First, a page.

Real-time Instruction and Data Tracing for ARCv2 ISA-based Cores
Supports ARC EM and ARC HS Cores
The DesignWare® ARC® Real-Time Trace (RTT) unit is a hardware module that provides a real-time tracing capability that helps trace executed instructions or program flow and data. It provides an added dimension to aid debugging of DesignWare ARC processors that are based on the ARCv2 instruction-set architecture (ISA). ARC RTT generates Nexus 5001 class 3-compliant trace messages. It supports real-time instruction and data tracing for all members of the ARC EM and ARC HS 32-bit processor families. ARC RTT is compatible with the ARC MetaWare and Lauterbach TRACE32 debuggers.
The ARC RTT supports single- and multi-core ARCv2 implementations, up to a maximum of four processors. The RTT system can be set up in many different configurations, which need to be specified as build-time configurations by including the trace generator in the core and the RTT module at build time. Everything is then automatically handled by the ARChitect tool. ARC RTT can support on- and off-chip memory setups to suit your application tracing needs.
Small Rapid Program Tracing Module Spots Hard-To-Find Bugs
Supports ARC EM, HS, 700 and 600 Cores
Synopsys' DesignWare Small Real-Time Trace (SmaRT) is a hardware module that can be integrated into any system-on-chip (SoC) within the DesignWare ARC configurable architecture. Delivered via the DesignWare ARChitect configuration tool as an IP library component, it enables rapid software debug with minimal increase in die size and little power consumption penalty.
SmaRT gives developers the ability to trace program execution precisely in the real system. They can therefore diagnose bugs that are difficult to reproduce in system simulators, or only become apparent when the system is run at full speed.
The system works by recognizing any change of program flow control: the relevant source and destination instruction addresses are then recorded within a stack structure. When the processor is halted, the resultant execution history can be read back by the MetaWare debugger via the SoC's JTAG port: no special interfaces or external hardware are required.
Supported ARC Processors
ARC Real-Time Trace (RTT) Option
ARC EM Family
ARC HS Family
ARC Small Real-Time Trace (SmaRT)
ARC EM Family
ARC HS Family
ARC 600 Family
ARC 700 Family
DesignWare® ARC® Real-time trace allows you to capture trace from an ARC HS core using an Ashling Ultra-XD pod and upload it to the debugger at gigabit Ethernet speeds. Captured trace can be turned into a "replay" database enabling you to debug your program by executing it both forwards and backwards. Watch this video to learn about trace filtering, program profiling from trace, and additional replay features, such as call stack history as well as trace replay for multicore. Watch the full video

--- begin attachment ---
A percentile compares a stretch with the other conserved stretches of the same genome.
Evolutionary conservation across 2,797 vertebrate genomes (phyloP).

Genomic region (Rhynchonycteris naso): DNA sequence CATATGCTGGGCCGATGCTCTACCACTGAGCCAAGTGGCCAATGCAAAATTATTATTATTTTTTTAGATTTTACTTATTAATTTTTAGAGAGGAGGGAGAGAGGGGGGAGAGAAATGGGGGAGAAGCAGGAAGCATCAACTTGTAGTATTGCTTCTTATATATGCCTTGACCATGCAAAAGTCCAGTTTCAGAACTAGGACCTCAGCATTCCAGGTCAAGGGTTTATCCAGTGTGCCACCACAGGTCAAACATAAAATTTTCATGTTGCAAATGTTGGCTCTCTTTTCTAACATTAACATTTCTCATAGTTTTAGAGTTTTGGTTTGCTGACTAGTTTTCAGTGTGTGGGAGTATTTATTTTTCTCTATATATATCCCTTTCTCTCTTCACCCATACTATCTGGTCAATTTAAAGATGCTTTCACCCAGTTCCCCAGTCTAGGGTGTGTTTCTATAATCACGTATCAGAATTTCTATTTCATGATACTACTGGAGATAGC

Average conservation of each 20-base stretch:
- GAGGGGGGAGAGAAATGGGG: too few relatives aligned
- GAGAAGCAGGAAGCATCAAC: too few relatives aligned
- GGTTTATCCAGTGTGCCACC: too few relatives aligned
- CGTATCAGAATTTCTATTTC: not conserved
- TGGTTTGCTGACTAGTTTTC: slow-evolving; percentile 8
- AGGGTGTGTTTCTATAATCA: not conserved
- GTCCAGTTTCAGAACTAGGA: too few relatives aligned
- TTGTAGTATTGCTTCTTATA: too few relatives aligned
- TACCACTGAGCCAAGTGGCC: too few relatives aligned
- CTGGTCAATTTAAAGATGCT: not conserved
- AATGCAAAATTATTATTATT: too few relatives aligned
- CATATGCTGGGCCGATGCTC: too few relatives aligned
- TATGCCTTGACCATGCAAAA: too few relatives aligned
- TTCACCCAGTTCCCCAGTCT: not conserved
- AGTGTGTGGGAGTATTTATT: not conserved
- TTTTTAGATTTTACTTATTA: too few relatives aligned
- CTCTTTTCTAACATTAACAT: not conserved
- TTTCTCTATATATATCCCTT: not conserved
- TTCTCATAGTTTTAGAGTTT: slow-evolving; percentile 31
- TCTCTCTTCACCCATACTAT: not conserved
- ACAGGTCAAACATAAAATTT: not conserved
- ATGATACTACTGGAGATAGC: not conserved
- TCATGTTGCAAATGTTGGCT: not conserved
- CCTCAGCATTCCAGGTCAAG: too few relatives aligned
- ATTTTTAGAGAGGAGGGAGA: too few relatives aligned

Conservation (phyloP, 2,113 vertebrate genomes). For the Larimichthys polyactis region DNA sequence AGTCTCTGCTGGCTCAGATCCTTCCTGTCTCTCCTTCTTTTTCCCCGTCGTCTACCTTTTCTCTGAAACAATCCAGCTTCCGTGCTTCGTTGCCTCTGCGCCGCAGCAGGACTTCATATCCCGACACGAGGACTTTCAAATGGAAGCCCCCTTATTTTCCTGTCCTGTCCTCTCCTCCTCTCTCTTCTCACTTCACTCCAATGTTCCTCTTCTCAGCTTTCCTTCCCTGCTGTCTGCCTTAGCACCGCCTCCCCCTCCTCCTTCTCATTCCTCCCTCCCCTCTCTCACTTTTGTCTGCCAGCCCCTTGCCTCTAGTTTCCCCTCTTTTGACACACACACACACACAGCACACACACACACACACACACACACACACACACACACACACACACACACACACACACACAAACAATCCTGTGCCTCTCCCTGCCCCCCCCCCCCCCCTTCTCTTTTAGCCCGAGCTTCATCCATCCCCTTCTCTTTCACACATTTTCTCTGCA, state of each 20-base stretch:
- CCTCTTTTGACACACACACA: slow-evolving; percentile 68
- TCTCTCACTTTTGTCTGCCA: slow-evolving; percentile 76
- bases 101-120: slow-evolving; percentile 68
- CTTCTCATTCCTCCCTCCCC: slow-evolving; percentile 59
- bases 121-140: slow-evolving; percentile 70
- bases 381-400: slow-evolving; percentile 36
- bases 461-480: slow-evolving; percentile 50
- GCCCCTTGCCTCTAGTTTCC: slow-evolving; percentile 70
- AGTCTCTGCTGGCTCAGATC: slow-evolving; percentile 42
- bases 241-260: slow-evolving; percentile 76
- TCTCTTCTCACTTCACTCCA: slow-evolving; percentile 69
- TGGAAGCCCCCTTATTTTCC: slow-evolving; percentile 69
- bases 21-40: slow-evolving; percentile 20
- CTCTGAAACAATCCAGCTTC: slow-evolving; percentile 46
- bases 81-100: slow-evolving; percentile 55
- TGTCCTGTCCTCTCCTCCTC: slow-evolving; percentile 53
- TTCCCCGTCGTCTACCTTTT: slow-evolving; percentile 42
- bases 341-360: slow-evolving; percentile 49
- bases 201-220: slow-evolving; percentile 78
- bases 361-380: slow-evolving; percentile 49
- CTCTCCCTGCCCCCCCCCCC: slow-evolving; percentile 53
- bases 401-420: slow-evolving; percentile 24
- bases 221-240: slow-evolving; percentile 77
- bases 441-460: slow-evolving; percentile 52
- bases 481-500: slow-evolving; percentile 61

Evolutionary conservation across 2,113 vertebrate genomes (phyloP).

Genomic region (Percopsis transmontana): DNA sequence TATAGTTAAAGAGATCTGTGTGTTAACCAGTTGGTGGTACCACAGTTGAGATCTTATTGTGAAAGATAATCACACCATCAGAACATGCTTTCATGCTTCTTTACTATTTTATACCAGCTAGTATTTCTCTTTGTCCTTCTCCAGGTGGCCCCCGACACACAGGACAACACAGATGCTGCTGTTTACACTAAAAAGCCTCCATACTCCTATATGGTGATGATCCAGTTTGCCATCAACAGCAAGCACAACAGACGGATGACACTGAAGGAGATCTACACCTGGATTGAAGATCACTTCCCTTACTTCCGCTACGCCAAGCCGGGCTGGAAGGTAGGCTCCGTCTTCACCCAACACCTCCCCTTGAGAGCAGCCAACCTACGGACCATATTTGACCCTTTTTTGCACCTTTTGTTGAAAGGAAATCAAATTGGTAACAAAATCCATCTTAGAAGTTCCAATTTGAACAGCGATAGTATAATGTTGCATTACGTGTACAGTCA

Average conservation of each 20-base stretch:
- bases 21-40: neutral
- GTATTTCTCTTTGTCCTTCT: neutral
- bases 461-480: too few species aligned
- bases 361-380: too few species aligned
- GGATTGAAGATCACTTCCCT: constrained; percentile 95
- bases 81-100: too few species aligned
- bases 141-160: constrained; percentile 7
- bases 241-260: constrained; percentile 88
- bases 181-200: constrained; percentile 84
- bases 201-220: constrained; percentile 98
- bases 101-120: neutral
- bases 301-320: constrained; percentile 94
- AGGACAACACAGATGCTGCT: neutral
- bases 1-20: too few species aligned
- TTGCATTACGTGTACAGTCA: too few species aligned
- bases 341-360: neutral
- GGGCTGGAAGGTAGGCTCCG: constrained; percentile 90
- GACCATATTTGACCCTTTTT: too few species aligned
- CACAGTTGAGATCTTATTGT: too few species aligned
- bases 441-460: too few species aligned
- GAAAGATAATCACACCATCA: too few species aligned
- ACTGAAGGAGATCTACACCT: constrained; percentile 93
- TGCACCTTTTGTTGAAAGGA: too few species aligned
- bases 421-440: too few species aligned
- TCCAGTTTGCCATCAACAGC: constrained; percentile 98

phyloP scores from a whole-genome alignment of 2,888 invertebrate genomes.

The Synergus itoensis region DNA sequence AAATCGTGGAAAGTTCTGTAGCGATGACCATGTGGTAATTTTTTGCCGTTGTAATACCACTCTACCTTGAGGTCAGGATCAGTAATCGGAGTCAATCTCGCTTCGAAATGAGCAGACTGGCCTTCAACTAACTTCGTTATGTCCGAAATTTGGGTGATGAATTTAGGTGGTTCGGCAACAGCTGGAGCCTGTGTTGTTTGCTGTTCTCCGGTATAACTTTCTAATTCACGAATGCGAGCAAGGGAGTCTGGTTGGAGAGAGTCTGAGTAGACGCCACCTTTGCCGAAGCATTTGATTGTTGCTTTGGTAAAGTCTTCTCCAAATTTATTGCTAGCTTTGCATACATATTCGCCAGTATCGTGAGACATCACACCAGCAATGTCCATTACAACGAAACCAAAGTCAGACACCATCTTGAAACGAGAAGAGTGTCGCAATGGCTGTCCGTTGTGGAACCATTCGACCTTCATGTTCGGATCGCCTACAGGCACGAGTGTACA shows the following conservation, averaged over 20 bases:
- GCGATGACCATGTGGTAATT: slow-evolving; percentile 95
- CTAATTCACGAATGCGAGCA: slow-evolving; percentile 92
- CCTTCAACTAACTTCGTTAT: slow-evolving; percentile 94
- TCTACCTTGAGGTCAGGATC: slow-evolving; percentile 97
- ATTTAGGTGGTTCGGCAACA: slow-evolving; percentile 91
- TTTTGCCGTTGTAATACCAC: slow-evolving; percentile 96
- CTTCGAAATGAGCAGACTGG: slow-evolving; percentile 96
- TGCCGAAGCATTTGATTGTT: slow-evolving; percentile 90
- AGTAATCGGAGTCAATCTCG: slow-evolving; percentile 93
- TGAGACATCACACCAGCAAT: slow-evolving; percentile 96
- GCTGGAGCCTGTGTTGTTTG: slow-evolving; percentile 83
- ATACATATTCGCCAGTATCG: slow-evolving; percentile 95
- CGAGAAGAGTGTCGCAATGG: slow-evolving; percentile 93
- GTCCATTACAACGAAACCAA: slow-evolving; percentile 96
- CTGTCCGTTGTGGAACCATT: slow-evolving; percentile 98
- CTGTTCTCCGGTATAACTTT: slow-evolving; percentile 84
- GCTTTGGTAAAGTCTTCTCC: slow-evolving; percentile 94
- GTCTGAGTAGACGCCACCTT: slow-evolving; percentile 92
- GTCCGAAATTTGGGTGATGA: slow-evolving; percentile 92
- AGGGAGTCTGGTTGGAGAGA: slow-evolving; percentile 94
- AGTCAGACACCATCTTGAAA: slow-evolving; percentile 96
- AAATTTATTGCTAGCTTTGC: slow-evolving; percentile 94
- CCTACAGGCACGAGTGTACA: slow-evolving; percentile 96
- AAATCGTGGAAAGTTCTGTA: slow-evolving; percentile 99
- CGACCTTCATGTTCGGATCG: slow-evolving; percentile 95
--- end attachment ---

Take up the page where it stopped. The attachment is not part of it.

Tom Pennello Principal R&D Engineer, Synopsys
Downloads and Documentation
Spot Hard-To-Find Bugs
The ARC SmaRT and RTT modules record actual instruction flow, locations and makes them available via the MetaWare Debugger. The ability to trace the exact execution path allows engineers to identify and correct the toughest of bugs.
Minimal Area and Power Penalty
The ARC SmaRT and RTT trace units can be disabled in normal operation, reducing its impact in terms of power consumption to effectively zero. They have a minimal gate count impact on an SoC with small implementations being less than 8.5 K gates. This minimizes area and also power consumption. DesignWare SmaRT and RTT trace units utilize the SoC's existing JTAG port, so it requires no additional interface circuitry.
Easy To Integrate
The ARC SmaRT and RTT are supplied as hardware RTL IP that can be included on-chip by a designer using the DesignWare ARChitect processor configurator tool. Using this GUI-based design tool allows them to be easily configured to suit their debugging needs within their SoC. The RTT trace unit supports up to four ARC cores.
Easy to Use
DesignWare SmaRT and RTT are both designed for use in conjunction with the MetaWare Debugger. The debugger can be used to switch tracing on and off as part of normal program execution, by setting a control bit. Trace results can be displayed in an intuitive fashion, along with other program information available to the debugger.